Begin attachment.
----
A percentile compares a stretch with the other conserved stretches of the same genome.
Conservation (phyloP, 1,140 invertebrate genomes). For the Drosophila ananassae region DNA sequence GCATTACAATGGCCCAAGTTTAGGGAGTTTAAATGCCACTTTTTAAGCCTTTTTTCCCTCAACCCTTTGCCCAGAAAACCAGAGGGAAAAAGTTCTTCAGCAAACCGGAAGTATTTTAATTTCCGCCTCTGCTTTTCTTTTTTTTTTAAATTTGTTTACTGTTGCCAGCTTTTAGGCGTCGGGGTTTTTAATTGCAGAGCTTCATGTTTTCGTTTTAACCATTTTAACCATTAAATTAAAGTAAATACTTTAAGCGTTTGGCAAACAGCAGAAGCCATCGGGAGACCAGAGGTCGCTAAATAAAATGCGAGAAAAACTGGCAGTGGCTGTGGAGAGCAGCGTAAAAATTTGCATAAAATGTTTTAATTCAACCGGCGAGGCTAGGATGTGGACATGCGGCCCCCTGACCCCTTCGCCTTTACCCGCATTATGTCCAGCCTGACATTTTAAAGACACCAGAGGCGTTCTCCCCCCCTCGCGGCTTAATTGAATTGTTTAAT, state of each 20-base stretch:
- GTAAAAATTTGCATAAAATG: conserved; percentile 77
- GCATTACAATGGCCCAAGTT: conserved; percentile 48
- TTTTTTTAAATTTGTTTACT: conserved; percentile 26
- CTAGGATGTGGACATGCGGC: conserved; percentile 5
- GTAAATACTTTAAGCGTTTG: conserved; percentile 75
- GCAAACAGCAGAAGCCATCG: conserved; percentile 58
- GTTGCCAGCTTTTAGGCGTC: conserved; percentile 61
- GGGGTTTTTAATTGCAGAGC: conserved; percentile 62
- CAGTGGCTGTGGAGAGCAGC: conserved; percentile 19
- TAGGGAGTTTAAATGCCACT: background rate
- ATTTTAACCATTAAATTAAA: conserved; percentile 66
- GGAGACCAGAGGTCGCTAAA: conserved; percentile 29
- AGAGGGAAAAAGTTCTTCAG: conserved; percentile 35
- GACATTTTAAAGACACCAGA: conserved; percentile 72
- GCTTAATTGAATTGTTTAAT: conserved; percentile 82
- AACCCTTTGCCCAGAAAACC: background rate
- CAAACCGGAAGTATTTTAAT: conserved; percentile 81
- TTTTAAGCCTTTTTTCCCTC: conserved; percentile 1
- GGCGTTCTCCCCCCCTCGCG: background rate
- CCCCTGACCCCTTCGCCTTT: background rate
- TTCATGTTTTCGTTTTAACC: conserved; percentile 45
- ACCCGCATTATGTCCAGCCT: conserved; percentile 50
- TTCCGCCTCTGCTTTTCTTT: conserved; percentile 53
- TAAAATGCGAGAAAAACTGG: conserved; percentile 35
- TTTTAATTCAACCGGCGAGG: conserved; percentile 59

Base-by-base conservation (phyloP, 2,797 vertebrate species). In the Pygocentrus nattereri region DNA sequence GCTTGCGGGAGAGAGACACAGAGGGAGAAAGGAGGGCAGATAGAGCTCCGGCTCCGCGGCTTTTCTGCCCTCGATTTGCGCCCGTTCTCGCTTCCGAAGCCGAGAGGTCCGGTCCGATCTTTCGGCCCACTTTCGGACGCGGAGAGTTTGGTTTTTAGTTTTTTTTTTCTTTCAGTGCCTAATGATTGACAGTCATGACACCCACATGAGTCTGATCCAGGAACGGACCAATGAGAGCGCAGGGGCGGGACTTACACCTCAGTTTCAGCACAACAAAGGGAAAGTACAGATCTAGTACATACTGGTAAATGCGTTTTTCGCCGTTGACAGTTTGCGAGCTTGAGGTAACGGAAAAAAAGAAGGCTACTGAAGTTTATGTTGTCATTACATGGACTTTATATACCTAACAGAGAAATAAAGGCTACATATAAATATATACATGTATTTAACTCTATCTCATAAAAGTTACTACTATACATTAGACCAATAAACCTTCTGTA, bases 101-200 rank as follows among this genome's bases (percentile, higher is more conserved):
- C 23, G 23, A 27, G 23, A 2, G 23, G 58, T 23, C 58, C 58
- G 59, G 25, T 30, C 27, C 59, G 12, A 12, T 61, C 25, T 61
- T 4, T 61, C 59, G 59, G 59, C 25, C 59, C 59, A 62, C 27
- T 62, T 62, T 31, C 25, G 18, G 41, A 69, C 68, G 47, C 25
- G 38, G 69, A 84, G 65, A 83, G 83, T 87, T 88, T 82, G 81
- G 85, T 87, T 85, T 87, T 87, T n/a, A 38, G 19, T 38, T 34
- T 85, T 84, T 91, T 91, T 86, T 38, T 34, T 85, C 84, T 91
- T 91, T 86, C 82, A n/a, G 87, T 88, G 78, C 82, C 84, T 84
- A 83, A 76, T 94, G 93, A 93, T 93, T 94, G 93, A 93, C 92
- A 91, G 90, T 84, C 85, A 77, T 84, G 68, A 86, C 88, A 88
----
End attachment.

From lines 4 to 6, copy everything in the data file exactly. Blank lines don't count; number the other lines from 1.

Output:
- GCATTACAATGGCCCAAGTT: conserved; percentile 48
- TTTTTTTAAATTTGTTTACT: conserved; percentile 26
- CTAGGATGTGGACATGCGGC: conserved; percentile 5